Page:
Tony Dwyer Industry Update
We continue to believe the market has limited downside risk from current levels. S&P 500 (SPX) operating EPS are blowing away expectations, and the market is currently down roughly 10% from the early 2018 peak. Monday’s market pounding was likely the result of a comment from Caterpillar (CAT:NR) suggesting it may have seen peak growth. This should come as absolutely no surprise given 1) global Central Banks are withdrawing historic levels of accommodation; 2) market rates have been trending higher for over a year; and 3) the global PMIs and Citigroup Economic Surprise Indices have been dropping from near record levels since last November, showing the economic data was already disappointing relative to expectations (Figure 1). While many continue to search for the reasons the market is down 10% from peak, we believe a key reason is investor acceptance of this second derivative slowing.
1Q/2018 EPS looks to be up over 20%. With 31% of SPX companies having reported, the blended combination of those companies that have reported and are expected to report look to be up 22%, which means our 2018 SPX operating EPS estimate of $155 may prove overly conservative (Figure 2). Given the current momentum in the economy, still positive yield curve, and optimism among small businesses and consumers, we can’t come up with a scenario where our estimate is too high.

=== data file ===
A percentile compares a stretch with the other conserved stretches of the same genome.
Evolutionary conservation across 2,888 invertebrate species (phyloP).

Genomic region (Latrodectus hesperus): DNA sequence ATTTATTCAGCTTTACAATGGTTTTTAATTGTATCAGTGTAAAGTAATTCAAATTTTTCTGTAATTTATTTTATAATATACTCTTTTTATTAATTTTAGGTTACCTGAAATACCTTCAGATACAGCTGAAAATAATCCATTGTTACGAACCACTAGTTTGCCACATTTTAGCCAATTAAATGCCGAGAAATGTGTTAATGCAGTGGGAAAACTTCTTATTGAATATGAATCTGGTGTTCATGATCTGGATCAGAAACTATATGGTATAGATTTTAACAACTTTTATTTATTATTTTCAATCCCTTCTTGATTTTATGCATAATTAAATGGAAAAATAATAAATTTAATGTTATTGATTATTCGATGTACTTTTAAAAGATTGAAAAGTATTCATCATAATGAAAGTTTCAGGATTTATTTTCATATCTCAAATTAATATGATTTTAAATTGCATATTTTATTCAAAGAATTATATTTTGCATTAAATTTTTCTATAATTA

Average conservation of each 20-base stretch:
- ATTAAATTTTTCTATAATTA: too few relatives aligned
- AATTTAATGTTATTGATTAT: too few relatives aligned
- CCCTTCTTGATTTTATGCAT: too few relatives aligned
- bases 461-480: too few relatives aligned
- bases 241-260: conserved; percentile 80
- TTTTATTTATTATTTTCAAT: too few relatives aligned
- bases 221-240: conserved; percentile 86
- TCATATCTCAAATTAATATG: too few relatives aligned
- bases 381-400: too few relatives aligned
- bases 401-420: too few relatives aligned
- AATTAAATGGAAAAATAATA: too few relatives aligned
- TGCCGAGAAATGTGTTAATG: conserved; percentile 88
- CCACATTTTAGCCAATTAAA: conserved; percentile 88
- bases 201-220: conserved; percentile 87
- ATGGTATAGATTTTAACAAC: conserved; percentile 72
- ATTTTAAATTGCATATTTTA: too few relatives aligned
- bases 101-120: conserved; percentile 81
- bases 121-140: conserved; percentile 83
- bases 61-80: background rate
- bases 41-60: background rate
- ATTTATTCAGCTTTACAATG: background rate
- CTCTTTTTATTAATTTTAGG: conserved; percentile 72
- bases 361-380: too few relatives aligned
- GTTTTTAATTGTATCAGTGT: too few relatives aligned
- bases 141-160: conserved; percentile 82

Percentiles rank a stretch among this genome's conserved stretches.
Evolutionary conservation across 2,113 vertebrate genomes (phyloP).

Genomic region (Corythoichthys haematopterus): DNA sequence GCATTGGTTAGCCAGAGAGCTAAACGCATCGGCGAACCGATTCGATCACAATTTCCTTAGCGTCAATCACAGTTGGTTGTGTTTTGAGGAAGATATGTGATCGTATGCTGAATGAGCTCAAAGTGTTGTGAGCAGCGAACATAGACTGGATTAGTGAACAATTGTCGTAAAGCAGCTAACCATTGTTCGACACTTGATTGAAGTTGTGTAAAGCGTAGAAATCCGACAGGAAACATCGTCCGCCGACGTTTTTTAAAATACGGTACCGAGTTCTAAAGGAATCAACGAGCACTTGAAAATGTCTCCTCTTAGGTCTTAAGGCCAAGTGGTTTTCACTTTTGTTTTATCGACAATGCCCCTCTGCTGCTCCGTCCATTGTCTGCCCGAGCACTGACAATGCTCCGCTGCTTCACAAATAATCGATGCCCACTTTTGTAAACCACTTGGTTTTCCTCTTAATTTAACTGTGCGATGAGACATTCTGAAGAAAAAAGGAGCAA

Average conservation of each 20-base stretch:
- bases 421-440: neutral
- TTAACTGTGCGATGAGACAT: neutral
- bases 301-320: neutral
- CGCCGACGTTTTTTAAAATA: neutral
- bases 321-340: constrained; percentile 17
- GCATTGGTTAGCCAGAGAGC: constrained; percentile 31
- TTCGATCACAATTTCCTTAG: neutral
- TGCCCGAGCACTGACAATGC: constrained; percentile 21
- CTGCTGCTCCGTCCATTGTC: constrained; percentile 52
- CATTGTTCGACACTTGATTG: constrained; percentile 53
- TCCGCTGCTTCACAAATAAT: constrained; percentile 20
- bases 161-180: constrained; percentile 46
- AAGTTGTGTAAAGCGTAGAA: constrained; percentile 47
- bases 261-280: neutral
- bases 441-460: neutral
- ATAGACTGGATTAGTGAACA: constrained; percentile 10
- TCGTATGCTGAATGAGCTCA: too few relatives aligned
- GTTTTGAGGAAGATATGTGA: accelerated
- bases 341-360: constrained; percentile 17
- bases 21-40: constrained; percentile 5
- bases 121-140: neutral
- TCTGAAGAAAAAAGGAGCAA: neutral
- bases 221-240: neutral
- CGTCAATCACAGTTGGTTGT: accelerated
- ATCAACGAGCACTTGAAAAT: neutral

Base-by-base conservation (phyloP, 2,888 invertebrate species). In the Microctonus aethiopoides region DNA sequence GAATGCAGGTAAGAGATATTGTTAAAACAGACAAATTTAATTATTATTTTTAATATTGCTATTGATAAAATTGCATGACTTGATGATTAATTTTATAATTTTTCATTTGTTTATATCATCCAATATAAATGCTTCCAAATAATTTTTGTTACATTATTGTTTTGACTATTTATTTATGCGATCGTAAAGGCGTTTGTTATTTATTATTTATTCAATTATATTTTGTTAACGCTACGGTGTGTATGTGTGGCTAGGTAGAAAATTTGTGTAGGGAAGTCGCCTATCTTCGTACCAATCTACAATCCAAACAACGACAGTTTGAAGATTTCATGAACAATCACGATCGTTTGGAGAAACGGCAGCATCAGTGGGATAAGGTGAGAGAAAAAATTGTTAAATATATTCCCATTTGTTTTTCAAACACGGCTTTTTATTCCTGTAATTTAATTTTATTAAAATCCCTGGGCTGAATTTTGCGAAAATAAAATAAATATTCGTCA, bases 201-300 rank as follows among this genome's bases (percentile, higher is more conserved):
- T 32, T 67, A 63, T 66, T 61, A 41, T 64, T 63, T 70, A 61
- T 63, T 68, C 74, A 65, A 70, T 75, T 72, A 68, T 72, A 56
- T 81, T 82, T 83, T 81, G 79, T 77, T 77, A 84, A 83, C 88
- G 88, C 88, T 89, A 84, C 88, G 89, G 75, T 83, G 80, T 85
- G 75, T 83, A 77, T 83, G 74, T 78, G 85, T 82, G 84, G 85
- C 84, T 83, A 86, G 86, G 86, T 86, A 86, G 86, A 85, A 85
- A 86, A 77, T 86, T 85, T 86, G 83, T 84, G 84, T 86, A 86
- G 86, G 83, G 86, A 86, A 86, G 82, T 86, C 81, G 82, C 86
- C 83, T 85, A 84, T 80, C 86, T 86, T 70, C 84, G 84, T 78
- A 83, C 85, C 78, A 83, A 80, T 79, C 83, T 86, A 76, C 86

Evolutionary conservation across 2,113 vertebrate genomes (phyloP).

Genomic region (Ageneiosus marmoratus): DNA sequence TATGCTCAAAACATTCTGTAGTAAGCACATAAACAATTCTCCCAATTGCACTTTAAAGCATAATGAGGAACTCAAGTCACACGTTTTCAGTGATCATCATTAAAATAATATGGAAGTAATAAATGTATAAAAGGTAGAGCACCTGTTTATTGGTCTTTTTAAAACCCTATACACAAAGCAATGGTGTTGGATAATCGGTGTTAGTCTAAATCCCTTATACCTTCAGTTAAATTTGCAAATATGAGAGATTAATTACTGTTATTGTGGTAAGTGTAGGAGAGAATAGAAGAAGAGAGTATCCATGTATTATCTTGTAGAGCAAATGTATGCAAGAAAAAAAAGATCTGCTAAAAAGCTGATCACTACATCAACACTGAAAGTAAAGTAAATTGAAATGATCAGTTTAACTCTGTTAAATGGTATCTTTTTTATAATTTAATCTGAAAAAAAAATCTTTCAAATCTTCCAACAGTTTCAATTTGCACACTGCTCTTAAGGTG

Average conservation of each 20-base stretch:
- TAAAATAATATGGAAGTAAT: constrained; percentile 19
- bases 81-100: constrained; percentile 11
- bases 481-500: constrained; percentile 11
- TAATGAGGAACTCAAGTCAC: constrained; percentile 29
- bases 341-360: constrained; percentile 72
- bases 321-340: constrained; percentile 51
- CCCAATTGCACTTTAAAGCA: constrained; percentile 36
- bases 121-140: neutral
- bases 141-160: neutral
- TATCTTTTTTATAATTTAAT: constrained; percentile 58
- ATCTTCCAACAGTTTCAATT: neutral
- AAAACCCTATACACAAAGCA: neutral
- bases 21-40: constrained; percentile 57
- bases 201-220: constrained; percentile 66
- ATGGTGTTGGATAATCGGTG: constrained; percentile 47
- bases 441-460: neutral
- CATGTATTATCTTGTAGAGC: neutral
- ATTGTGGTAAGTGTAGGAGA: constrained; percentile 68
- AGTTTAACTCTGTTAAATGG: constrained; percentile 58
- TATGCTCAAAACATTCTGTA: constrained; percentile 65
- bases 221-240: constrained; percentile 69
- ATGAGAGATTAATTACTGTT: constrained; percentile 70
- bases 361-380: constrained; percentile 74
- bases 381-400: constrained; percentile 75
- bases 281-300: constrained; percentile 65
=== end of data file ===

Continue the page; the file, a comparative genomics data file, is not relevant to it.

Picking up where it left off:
The market is discounting the negatives, not the positives. Heading into 2018, the SPX was trading at 20x trailing operating EPS, which compares to an average of 19x when core inflation ranged between 1-3%. Given the current momentum, it would take some kind of global economic catastrophe to make our estimate for 2018 too high, which means that if the SPX stays near current levels, it would trade at less than 17x trailing 12-month operating EPS. Our current 2018 SPX target of 3,100 uses our $155 estimate and a 20x valuation, which is how we entered the year. What would make this wrong? A recession next year, which we see as incredibly improbable.
Recession still years away. In our March Strategy Picture Book, we highlighted the market performance and proximity of recession using the initial date of inversion for the 2-10yr U.S. Treasury yield spread (Figure 3). We found from the initial date of inversion over the past 7 cycles, the SPX rises an additional median 21% over 18.5 months, with recession 19 months later. If you use the last three cycles that are much more comparable to the current, the results following the initial inversion were even more positive. The SPX jumped a median 34% over 22 months, with recession beginning 25 months later.
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